Ever since that bit of news about the physical PC editions of Fallout 4 came out I was worried as to what would actually come in the box. According to multiple people who have that box now, it’s even worse than I imagined, a pretty surprising move by Bethesda Game Studios, and a sloppy attempt at blocking piracy that once again only hurts the legitimate customer.
Through twitter, a few weeks ago Bethesda noted that Fallout 4 on PC would require users to download at least some amount of data from Steam even if they bought the retail version, as an extra precaution against piracy. The problem is if you look at all the stories reporting on this and the tweets themselves, they’re really vague about the fine details. Bethesda never said how much of the game would be in the box and how much was essentially digital-only. I had to wait until several people on reddit and the Steam forums confirmed Fallout 4 only comes on one DVD-ROM containing about five gigs of the game, requiring you to download the remaining 19 GB. This is almost as bad as when the physical PC version of Metal Gear Solid V: The Phantom Pain came with only a Steam install file printed on a disc. I’ve seen a lot of comments from people confused about how physical PC games are usually packaged these days and how measures like this inconvenience people, so let me explain for a bit.
If a game uses “Steamworks” DRM, that means every copy unlocks on and installs through Steam, even the physical disc. The only difference with retail copies is after you input the CD key Steam installs the game straight off the disc, which could be one or multiple. Every physical Steamworks game I’ve bought has contained the entire launch version of the game. That makes a huge difference if you have a data cap or internet so slow it can take hours or days to download a game like Fallout 4 (or games twice as big like Call of Duty Black Ops III). This is the real reason some people still buy PC games on discs, because everyone who plays PC games doesn’t have access to Gigabit internet, or even 100Mbps internet.
What further clouded the discussion with Bethesda on Twitter concerning Fallout 4’s partial disc install is how PR Marketing Vice President Pete Hines said “Well we’ve been doing it this way more or less for 10+ years. Seems to be doing ok. Lots of people bought Skyrim, [Wolfenstein], etc.” Maybe the PR guys aren’t in total sync with the guys who print the discs, but Bethesda hasn’t ever handled a physical PC version the way it’s handling Fallout 4.
Skyrim, Fallout New Vegas, and Dishonored are each small enough to ship on one DVD — a dual-layer DVD that should hold just under nine gigs. That’s a the real kicker to me — Bethesda didn’t even use a dual-layer DVD to package eight gigs of Fallout 4 in the box. More importantly though, RAGE, which is about the same file size as Fallout 4, shipped on three DVDs. Wolfenstein: The New Order and The Evil Within each shipped on four.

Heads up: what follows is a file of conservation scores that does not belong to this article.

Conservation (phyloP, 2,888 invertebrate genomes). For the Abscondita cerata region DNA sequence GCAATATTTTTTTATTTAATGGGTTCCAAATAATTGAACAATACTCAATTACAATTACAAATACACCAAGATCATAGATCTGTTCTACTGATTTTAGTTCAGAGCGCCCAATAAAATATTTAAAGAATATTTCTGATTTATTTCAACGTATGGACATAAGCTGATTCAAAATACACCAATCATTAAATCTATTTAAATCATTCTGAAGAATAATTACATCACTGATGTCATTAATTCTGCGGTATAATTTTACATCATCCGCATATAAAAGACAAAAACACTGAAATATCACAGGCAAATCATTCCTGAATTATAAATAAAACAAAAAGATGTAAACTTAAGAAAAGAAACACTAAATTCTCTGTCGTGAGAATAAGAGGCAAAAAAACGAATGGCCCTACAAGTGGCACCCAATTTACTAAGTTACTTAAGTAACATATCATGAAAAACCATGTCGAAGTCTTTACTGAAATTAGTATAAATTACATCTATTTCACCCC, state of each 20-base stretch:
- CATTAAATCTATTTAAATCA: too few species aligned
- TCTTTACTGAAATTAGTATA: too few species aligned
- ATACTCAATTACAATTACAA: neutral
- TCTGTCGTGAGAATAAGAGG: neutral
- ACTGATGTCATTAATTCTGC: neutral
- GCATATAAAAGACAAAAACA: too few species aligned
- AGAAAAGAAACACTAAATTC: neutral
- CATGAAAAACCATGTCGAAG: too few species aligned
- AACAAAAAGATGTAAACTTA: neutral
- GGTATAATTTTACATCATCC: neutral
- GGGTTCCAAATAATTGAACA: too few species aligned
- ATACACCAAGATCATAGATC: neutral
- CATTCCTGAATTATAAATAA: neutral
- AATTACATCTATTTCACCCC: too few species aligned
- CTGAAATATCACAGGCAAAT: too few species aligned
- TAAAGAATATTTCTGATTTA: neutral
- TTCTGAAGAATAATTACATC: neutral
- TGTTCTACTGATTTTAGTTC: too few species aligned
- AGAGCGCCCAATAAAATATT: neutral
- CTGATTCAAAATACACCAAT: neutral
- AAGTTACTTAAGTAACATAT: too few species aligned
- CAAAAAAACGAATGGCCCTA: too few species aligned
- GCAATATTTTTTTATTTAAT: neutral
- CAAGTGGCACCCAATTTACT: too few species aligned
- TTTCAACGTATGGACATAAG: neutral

And I still don’t get how changing things up with Fallout 4 this makes piracy harder. I’m not an expert on the inner workings of piracy, but I’m aware that torrents for the game are already out, effectively rendering the effort moot. Is there something about physical PC games that makes piracy easier? I don’t see how making 80 percent of Fallout 4 digital-only on PC as opposed to the whole game complicates things for pirates. This might even convince a few people to download repacks — pirate copies of PC games that have been further compressed to smaller download sizes.
In the case of Konami with Phantom Pain I could actually understand if it was pure ignorance. The way I hear it a lot of Japanese game companies still don’t really know what Steam is, or only just recently became aware. Perhaps Konami thinks Steam is a digital-only platform and wasn’t aware you can put a game on multiple discs and still have it install through Steam. Bethesda on the other hand I think just wanted to save money on printing the discs. Did saving that extra money really mean that much, even as Fallout 4 broke a million copies on PC alone by day one? I could perhaps understand a smaller developer doing this, but this game is coming off the mega successes of Fallout 3 and Skyrim. Similarly massive games still have complete physical PC versions. Grand Theft Auto V comes with six DVDs in a really nice case, I think Call of Duty: Advanced Warfare is also on six DVDs.
Bethesda could have at least done this for the Pip-Boy edition. They’re already spending a lot on those right? What’s another couple DVDs per case? I know there’s probably some smart economical reason why, but why don’t special editions of big PC games start shipping on custom USB drives?
I know in the end the real people we should be mad at are ISPs who won’t make modern internet more widely available and affordable. Even given that though, what Bethesda has done with Fallout 4 is atypical of AAA publishers and even atypical of Bethesda. It’s honestly baffling.
- It looks just like news: http://www.baltimoresun.com/news/language-blog/bal-it-looks-just-like-news-20151111-story.html
- Kickstarter update on the 0.6 release of Exanima: https://www.kickstarter.com/projects/1473965863/sui-generis/posts/1410549
- A Gamasutra interview with Paul Neuarth: http://www.gamasutra.com/blogs/PierreAlexandreGarneau/20151109/258897/Interview_Paul_Neurath_on_Getting_Design_from_Good_to_Great.php